Something I’m discovering that I love about New York City is how easy it is to find amazing, fun things to do. The last few weeks, I’ve done a lot of awesome things that are SO specifically tailored to me and what I love doing.
While most of my life has been pretty Muppet heavy, my free time during last two weeks has been deliciously filled with constant Muppet goodness. Which is exactly what I need.
Since we moved to New York, I’ve felt like people in our lives who don’t live here expect us to do all kinds of New York-y things. But not necessarily New Yorker things. For instance, Thanksgiving. Lots of people asked if we were going to go to the parade. Because it’s HERE, right? Same thing with New Year’s Eve in Times Square. The answer is: NO. I don’t like crowds (well, crowds of tourists anyway), especially not super early in the morning on my day off. I watched the parade on TV, just like every year.
But the night BEFORE the parade, we did what real New Yorkers do. We went to the balloon inflation on the Upper West side. It was still pretty crowded, but kind of cool and surreal to see all the balloon floats face front on the road.
And this is what kicked off our (most recent) Jim Henson extravaganza.
Yeah, that’s right. That’s us in front of Kermit. We went to the balloon inflation with our friends Brittany and Aaron after spending a dinner talking mostly about Muppets.
After the inflation, Andy and I decided we had to go see The Muppets since it was finally out for the first day. The movie was fantastic. If you haven’t seen it, please do immediately. It was the perfect balance of classic Muppets and more modern humor. There are some amazing songs (my personal favorite is “Man or Muppet), and it was really well done.
On Thanksgiving day, we watched several episodes of the Muppet Show while eating our meal (which was the first Thanksgiving meal I had ever cooked before, thankyouverymuch), and then we watched Muppet Treasure Island and Muppet Christmas Carol off and on during our turkey comas.
Sunday night of Thanksgiving weekend, Brittany and I went to the Museum of the Moving Image for a special screening of Gone With the Wind, my favorite movie of all time. It actually wasn’t my first time seeing it on a big screen (because it has been re-released quite a few times, and the first time I saw it was at a movie theatre), but it was still amazing seeing it. One thing I love about the screenings at MotMI is that they’re always completely full of people who are absolutely in love with the movie that’s playing. The energy in the room during screenings like that is just amazing.
While we were purchasing our tickets for GWTW, I saw a very familiar image flash on the digital signage in the museum – the spiky blond mullet, oddly shaped eyebrows, and leather-gloved hand holding a glass ball that can only be one thing: Labyrinth.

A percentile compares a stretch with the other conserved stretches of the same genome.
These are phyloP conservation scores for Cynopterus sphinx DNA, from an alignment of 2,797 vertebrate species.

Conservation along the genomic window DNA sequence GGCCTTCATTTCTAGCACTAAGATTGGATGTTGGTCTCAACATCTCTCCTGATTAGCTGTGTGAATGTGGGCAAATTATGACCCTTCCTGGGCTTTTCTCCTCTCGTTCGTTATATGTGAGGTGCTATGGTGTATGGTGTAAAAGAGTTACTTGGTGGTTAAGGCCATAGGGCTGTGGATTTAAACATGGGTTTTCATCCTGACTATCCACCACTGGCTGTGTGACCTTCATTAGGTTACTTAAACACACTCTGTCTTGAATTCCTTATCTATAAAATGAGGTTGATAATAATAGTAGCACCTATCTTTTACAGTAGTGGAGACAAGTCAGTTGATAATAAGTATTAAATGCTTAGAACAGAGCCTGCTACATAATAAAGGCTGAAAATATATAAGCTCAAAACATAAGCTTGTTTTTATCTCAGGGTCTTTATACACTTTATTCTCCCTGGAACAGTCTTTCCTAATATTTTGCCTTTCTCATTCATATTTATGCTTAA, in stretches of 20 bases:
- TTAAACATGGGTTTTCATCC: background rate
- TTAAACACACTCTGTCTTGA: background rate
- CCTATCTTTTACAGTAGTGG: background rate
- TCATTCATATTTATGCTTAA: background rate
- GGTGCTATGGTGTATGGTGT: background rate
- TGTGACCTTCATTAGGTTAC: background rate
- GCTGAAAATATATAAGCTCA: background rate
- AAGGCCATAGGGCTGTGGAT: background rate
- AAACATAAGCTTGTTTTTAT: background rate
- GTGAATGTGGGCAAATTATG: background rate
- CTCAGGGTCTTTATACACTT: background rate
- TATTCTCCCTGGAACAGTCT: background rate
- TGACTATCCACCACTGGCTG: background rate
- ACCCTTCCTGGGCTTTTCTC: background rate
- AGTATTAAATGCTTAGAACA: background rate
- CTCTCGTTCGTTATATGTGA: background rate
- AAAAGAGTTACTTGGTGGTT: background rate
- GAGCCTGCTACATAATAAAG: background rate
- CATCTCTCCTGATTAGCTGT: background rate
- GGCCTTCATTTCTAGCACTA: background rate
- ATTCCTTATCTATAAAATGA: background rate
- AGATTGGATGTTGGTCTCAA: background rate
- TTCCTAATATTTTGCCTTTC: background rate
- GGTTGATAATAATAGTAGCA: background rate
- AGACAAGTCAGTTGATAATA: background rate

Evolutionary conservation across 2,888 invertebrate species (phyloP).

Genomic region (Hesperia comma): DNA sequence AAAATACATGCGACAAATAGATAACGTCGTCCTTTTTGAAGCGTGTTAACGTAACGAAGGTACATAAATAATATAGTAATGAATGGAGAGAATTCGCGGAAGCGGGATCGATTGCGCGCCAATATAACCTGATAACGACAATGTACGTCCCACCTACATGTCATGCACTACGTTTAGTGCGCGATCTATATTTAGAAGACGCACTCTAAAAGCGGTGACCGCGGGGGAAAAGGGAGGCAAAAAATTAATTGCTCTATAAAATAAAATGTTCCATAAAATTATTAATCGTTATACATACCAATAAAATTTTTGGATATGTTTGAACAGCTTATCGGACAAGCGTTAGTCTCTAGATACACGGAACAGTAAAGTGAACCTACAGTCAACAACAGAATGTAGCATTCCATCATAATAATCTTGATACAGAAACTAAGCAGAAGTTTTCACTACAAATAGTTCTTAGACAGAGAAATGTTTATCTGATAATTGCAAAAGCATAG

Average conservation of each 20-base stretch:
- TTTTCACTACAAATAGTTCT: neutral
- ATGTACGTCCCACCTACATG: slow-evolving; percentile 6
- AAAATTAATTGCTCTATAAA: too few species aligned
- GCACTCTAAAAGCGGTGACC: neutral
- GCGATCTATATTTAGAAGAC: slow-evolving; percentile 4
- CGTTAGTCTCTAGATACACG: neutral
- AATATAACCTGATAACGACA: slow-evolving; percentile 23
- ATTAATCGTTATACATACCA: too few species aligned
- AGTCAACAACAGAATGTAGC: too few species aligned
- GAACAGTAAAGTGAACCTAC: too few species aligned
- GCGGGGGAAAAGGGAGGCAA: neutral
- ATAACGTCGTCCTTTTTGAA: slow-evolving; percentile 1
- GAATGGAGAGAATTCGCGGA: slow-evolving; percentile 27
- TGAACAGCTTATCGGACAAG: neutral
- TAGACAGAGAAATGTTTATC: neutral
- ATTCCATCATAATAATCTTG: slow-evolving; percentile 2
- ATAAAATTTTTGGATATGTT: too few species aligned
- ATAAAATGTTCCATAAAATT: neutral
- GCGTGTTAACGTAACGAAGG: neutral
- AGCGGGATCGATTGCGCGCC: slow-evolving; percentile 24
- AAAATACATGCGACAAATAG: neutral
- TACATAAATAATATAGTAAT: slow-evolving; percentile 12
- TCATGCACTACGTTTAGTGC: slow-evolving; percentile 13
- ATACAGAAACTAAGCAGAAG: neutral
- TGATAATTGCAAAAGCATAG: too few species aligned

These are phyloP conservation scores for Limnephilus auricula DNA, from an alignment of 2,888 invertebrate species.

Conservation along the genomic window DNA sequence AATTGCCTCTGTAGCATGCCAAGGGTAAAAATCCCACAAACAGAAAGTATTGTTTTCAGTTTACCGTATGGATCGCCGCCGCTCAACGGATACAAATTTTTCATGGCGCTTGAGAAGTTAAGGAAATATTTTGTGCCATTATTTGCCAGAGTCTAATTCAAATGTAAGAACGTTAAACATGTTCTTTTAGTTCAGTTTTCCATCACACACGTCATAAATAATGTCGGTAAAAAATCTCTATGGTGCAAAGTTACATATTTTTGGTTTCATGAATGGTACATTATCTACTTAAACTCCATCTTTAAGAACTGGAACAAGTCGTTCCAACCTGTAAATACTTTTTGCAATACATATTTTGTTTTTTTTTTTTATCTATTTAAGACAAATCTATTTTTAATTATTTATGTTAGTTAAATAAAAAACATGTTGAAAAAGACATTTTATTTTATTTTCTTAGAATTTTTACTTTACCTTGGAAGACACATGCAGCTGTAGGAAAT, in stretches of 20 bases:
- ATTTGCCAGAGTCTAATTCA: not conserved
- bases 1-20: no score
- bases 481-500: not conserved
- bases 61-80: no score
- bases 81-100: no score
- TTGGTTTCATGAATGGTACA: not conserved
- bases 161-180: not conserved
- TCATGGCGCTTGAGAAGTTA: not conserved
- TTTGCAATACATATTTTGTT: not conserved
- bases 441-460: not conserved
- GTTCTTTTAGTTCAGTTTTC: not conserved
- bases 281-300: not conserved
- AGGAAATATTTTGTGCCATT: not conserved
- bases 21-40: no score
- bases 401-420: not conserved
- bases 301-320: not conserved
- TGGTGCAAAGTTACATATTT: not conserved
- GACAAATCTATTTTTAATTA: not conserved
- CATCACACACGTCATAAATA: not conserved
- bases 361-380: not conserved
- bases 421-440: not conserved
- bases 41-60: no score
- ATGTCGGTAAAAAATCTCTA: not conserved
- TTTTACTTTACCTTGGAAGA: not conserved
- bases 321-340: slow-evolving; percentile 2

My second favorite movie of all time. Screening at the museum in a week. With a special Q&A panel with none other than…. Brian Henson, and Brian, Wendy, and Toby Froud! I think most people know who Brian Henson is (but if you don’t- Jim Henson’s son. He’s been involved with the Henson movies for about 25 years, and he did the voice of Hoggle for Labyrinth). The Froud family was involved with Labyrinth and Dark Crystal in a pretty amazing way. Brian Froud did the conceptual art for Labyrinth, Wendy made a lot of the puppets, and Toby starred as ….Toby (the baby in the movie).
That screening and panel was tonight, and it was amazing. We were surrounded by 148 other people who love the movie as much as I do. When we got there 45 minutes early, most of them were already waiting to go in the theatre.
We were also surrounded by people who actually MADE the movie. Karen Prell was sitting right behind us, one of Jim Henson’s daughters was sitting in front of us, and there were other people near and dear to the Henson Company sitting throughout the theatre. During the Q&A, it seemed like everyone wanted to ask a question, and not everyone got to.
But I did! I asked Toby if he remembered anything from filming and if he had been traumatized by all the goblins as a child (he was 1 when it was filmed), and his answer was that he honestly didn’t know. He’s the same age as me, and he said that he grew up watching and loving the movie, and being surrounded by all things Henson, so that any memories he thinks he may have from it may just be from being raised with it. Wendy added that he loved interacting with the Goblins and other puppets. So cool!
After the Q&A, Andy bought us tickets for another Brian Henson event for tomorrow night. (We’re becoming horribly addicted to this museum, and are very close to just becoming members so we can get into all these events without buying new tickets constantly. They have a lot of screenings of new movies with the directors answering questions afterward, and Andy went to one last week as well).
And then we talked to Brian Henson for a few minutes and got our picture taken with him. No biggie.